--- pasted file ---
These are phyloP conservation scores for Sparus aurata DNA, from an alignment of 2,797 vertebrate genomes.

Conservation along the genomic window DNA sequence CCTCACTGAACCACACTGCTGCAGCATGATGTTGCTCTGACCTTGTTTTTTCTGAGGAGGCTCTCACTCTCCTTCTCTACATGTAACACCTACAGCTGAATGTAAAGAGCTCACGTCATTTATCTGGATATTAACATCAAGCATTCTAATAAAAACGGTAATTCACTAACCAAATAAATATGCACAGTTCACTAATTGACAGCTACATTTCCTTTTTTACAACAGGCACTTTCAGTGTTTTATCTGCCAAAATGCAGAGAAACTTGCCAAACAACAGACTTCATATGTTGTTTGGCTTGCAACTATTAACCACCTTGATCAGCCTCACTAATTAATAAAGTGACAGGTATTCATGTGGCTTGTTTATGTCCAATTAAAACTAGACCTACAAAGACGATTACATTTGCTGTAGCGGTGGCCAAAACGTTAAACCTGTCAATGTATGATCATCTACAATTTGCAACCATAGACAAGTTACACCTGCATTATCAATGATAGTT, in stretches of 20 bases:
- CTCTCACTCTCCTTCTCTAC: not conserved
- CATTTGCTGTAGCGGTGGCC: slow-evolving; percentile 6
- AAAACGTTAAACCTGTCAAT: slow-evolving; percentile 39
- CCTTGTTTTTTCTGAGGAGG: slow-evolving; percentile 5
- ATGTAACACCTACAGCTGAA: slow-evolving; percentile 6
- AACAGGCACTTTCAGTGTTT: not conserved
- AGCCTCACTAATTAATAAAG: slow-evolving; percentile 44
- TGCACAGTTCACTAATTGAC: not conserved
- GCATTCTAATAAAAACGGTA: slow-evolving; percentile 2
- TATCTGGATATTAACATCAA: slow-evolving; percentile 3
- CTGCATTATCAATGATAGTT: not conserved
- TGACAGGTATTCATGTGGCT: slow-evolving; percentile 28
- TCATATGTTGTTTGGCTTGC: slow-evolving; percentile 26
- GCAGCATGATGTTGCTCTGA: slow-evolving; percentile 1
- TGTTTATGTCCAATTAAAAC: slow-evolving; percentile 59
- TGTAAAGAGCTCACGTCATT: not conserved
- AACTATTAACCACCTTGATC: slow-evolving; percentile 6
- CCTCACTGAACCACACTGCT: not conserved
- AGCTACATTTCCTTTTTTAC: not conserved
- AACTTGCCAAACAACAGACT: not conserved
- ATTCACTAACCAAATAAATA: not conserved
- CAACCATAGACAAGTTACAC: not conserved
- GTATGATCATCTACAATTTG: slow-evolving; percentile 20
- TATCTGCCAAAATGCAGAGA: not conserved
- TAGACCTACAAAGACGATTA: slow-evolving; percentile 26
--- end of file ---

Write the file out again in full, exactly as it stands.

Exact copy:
These are phyloP conservation scores for Sparus aurata DNA, from an alignment of 2,797 vertebrate genomes.

Conservation along the genomic window DNA sequence CCTCACTGAACCACACTGCTGCAGCATGATGTTGCTCTGACCTTGTTTTTTCTGAGGAGGCTCTCACTCTCCTTCTCTACATGTAACACCTACAGCTGAATGTAAAGAGCTCACGTCATTTATCTGGATATTAACATCAAGCATTCTAATAAAAACGGTAATTCACTAACCAAATAAATATGCACAGTTCACTAATTGACAGCTACATTTCCTTTTTTACAACAGGCACTTTCAGTGTTTTATCTGCCAAAATGCAGAGAAACTTGCCAAACAACAGACTTCATATGTTGTTTGGCTTGCAACTATTAACCACCTTGATCAGCCTCACTAATTAATAAAGTGACAGGTATTCATGTGGCTTGTTTATGTCCAATTAAAACTAGACCTACAAAGACGATTACATTTGCTGTAGCGGTGGCCAAAACGTTAAACCTGTCAATGTATGATCATCTACAATTTGCAACCATAGACAAGTTACACCTGCATTATCAATGATAGTT, in stretches of 20 bases:
- CTCTCACTCTCCTTCTCTAC: not conserved
- CATTTGCTGTAGCGGTGGCC: slow-evolving; percentile 6
- AAAACGTTAAACCTGTCAAT: slow-evolving; percentile 39
- CCTTGTTTTTTCTGAGGAGG: slow-evolving; percentile 5
- ATGTAACACCTACAGCTGAA: slow-evolving; percentile 6
- AACAGGCACTTTCAGTGTTT: not conserved
- AGCCTCACTAATTAATAAAG: slow-evolving; percentile 44
- TGCACAGTTCACTAATTGAC: not conserved
- GCATTCTAATAAAAACGGTA: slow-evolving; percentile 2
- TATCTGGATATTAACATCAA: slow-evolving; percentile 3
- CTGCATTATCAATGATAGTT: not conserved
- TGACAGGTATTCATGTGGCT: slow-evolving; percentile 28
- TCATATGTTGTTTGGCTTGC: slow-evolving; percentile 26
- GCAGCATGATGTTGCTCTGA: slow-evolving; percentile 1
- TGTTTATGTCCAATTAAAAC: slow-evolving; percentile 59
- TGTAAAGAGCTCACGTCATT: not conserved
- AACTATTAACCACCTTGATC: slow-evolving; percentile 6
- CCTCACTGAACCACACTGCT: not conserved
- AGCTACATTTCCTTTTTTAC: not conserved
- AACTTGCCAAACAACAGACT: not conserved
- ATTCACTAACCAAATAAATA: not conserved
- CAACCATAGACAAGTTACAC: not conserved
- GTATGATCATCTACAATTTG: slow-evolving; percentile 20
- TATCTGCCAAAATGCAGAGA: not conserved
- TAGACCTACAAAGACGATTA: slow-evolving; percentile 26